Rising sea levels—resulting inundations. Extinctions—a serious blow to bio-diversity. Artic ice melting releasing more carbon dioxide. And on and on.
It is important to keep in mind that these are not ideological theories but scientific ones supported by the analysis and trajectory of past and current data. The next time a politician minimizes the risks of climate change ask him/her whether they favor de-funding the scientific work done by the National Space and Aeronautics Administrations (NASA) and the National Oceanic and Atmospheric Administration (NOAA).
Climate change forecasts and consequences are not few in number. Yet, another kind of heat, political, often causes a quick thumbs up or down of a given study, chart or essay depending on the source. So here are readable summaries of key findings by the National Oceanic and Atmospheric Administration, from which we all get our weather forecasts. https://www.climate.gov/climate-and-energy-topics/climate-projections-0
Devastated forests, acidic oceans, tidal inundation and, and; well I don’t want to roll the dice for my children, grandchildren and beyond. Which, of course, brings me again to the question of probability.
With apologies to the forgotten source, this analogy makes sense to me. A doctor can diagnose an illness just as NOAA can accurately predict the weather for several days. A doctor can also predict troubles ahead if his/her patient is overweight and sedentary. Global choices of production, transportation, energy use and the like have altered atmospheric gasses in perilous ways. We, yes the global we, are overweight and sedentary.
Paris Climate Agreement
So, what should we do? Here again the literature is not sparse. There is no end of scientific journals, government agency studies and the like that point to ways we can mitigate the threat. And, of course, there is the Paris Climate Agreement that points to specific targets. There must be targets and initiatives that achieve their ends. The internationally agreed upon target of limiting global temperature increase to no more than a 2 degrees Celsius or 3.6 degrees Fahrenheit is the result of careful analysis. America should be an active member of the Convention which led to the Agreement and use its targets.
The United States knows the power of markets. There is a carbon credits market—we should be a part of it. At its simplest, carbon emitters (for simplicity sake companies) are assigned acceptable levels of greenhouse gas emissions. Companies that emit less receive credits that they can sell to companies that exceed the limit. The force of financial rewards or penalties works.
I am all in favor of alternative energy incentives, but to meet ambitious goals we will need to use zero-carbon emission nuclear energy. It has always been passing strange to me that America has a nuclear navy but now resists civilian nuclear power generation. Since the Navy is well organized to manage a widespread nuclear program, I would be happy to put them in charge of a civilian one, a Tennessee Valley Authority (TVA) if you will. TVA is the nation’s largest government-owned power provider and among other things sells electricity to local power companies.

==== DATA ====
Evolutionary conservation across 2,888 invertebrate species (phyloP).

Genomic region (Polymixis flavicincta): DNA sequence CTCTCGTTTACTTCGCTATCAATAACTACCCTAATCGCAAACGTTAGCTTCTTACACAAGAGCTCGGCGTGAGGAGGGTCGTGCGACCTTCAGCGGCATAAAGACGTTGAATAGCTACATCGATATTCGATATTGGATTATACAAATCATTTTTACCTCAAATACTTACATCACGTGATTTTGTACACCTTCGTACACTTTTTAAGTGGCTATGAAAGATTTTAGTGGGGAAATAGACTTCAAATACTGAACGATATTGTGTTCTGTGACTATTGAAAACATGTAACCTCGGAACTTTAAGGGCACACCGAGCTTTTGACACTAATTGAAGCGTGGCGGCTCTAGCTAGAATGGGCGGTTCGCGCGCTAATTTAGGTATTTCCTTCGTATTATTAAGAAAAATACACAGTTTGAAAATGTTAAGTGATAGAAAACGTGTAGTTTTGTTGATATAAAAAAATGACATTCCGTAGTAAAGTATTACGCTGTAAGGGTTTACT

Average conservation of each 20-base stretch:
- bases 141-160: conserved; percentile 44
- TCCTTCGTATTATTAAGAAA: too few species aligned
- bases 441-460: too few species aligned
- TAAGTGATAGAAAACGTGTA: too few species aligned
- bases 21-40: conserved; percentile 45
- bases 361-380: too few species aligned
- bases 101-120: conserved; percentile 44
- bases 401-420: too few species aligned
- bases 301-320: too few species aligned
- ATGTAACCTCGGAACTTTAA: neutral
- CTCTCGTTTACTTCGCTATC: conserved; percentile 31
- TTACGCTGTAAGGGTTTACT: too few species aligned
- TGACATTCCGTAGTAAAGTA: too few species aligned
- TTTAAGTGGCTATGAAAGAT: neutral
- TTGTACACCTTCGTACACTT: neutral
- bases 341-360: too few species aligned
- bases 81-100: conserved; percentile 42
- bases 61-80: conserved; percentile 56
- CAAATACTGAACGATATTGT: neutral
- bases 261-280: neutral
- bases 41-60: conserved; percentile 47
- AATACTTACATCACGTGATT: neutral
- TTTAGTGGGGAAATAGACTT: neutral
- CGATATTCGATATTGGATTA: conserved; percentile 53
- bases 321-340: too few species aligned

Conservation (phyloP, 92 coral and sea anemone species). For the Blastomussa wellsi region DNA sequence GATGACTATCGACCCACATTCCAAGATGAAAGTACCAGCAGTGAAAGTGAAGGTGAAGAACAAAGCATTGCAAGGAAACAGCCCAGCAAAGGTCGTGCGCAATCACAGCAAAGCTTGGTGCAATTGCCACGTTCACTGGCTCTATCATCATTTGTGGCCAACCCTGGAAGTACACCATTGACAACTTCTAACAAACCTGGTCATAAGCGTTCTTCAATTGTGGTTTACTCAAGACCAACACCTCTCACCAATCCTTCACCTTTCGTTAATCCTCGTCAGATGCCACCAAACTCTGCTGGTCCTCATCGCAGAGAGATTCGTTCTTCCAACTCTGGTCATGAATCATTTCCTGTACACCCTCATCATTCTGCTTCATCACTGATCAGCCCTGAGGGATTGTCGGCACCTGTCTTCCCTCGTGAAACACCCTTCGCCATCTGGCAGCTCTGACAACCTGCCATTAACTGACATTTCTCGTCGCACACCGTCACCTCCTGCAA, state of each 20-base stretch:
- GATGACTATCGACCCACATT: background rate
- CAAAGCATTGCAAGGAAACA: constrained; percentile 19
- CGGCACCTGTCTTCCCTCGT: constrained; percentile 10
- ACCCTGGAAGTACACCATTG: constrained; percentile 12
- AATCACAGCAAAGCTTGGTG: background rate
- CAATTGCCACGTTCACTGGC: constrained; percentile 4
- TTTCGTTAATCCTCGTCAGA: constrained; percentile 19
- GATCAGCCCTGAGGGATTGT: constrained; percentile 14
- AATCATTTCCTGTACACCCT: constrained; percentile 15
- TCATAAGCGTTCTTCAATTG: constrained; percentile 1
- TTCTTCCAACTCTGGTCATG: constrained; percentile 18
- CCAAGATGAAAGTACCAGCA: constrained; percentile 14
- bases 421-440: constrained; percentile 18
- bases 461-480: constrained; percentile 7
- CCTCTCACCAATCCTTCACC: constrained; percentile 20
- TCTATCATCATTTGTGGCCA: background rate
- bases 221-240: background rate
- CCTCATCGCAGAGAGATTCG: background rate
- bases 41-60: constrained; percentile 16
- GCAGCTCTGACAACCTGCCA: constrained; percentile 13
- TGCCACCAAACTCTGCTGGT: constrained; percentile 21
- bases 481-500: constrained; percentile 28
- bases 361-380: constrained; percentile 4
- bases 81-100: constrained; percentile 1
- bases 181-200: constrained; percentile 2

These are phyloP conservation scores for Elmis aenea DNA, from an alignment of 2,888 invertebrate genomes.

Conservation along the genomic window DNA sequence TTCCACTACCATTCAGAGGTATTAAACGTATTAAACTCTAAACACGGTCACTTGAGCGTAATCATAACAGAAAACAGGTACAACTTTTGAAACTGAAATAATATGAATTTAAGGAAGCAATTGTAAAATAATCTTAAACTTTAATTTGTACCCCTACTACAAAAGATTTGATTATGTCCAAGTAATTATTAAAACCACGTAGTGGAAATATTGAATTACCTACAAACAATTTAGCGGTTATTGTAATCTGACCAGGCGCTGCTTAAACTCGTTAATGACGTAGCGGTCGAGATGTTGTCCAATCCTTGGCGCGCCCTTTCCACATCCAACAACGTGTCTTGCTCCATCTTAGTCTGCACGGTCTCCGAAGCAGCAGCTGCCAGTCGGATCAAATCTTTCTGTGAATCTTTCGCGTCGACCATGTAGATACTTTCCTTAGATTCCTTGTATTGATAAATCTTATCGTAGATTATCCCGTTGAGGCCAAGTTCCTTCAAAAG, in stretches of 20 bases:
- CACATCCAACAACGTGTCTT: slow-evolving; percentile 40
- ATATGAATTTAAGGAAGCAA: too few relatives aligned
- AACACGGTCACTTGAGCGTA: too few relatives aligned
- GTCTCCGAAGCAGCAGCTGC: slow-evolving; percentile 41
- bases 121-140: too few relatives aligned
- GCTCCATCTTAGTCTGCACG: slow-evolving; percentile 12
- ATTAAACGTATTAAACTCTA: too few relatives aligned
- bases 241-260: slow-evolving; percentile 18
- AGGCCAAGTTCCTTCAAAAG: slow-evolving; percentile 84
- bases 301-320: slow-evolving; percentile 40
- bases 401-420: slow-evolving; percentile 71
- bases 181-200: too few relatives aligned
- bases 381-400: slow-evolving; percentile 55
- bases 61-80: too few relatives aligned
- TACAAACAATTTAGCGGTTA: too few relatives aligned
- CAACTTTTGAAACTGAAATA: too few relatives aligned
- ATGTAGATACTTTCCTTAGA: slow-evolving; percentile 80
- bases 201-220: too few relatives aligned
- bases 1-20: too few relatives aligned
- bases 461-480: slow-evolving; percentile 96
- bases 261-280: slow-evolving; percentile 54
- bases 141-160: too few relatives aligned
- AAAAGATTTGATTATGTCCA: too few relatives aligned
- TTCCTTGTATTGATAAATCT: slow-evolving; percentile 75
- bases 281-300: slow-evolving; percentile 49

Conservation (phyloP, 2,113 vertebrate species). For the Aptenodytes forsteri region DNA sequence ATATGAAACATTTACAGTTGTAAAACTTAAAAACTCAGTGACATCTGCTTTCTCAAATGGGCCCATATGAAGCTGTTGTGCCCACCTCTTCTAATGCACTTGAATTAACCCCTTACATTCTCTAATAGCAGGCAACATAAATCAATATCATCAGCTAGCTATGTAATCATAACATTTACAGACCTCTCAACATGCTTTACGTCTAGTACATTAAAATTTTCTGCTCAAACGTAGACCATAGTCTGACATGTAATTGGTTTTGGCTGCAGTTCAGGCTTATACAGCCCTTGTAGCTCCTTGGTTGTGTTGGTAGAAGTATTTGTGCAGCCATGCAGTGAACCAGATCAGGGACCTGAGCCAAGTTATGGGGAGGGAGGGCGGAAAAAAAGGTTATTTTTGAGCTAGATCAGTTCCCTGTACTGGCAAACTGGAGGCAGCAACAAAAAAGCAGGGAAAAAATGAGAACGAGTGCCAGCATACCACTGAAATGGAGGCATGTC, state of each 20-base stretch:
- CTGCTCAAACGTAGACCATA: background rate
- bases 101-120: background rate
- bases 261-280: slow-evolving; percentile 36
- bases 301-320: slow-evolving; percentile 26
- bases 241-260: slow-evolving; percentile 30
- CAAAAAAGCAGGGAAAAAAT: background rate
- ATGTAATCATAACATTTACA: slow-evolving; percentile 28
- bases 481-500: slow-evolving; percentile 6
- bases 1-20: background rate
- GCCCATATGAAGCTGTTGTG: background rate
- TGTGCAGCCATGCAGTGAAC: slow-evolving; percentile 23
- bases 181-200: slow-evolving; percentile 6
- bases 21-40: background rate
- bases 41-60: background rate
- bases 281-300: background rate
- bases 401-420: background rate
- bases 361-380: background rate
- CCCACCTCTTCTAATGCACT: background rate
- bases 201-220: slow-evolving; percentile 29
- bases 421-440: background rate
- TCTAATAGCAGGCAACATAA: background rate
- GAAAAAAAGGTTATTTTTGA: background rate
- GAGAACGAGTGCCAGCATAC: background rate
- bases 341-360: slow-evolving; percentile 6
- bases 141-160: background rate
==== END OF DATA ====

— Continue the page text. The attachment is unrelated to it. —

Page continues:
One thing to keep in mind, the worst power plant accidents in the United States were hydroelectric ones. Climate change threats, if taken seriously, need a comprehensive response.
Transportation is a major source of greenhouse gasses and increasingly we buy things that are brought to our houses by trucks. China is already using drones for rural delivery. We should be doing the same.
Plus, all fossil fuel subsidies should be phased out. It will need to be done over some period of time so as to not drive up fuel prices rapidly with the likelihood of severe political backlash.
These thoughts are in no way exhaustive. Progress is being made in greenhouse gas recycling and sequestration, for example. What I do know is that if incentives are created for technologies that reduce greenhouse gases, American ingenuity will find solutions and build companies that cannot be currently imagined. Related investment, business start-ups and jobs will provide a significant economic boost.
But here is my fear. We are in the middle of a political brawl. Too many Republicans dismiss science as somehow a part of the other side’s playlist. And, too many Democrats suffer from Three Mile Island syndrome, notwithstanding minimal health effects and noted precautionary improvements since the accident.
A friend of mine recently used the word Staycation. I asked that it be repeated. I learned that it means a stay at home vacation. Maybe we need to think more about the wonders of our own backyards and the power of we.
We is a powerful pronoun, The power of we or if you prefer, concerted action, can move mountains. We have spent much of our energy seeking to dominate nature. We need a campaign to live with it.
Al Sikes is the former Chair of the Federal Communications Commission under George H.W. Bush. Al recently published Culture Leads Leaders Follow published by Koehler Books.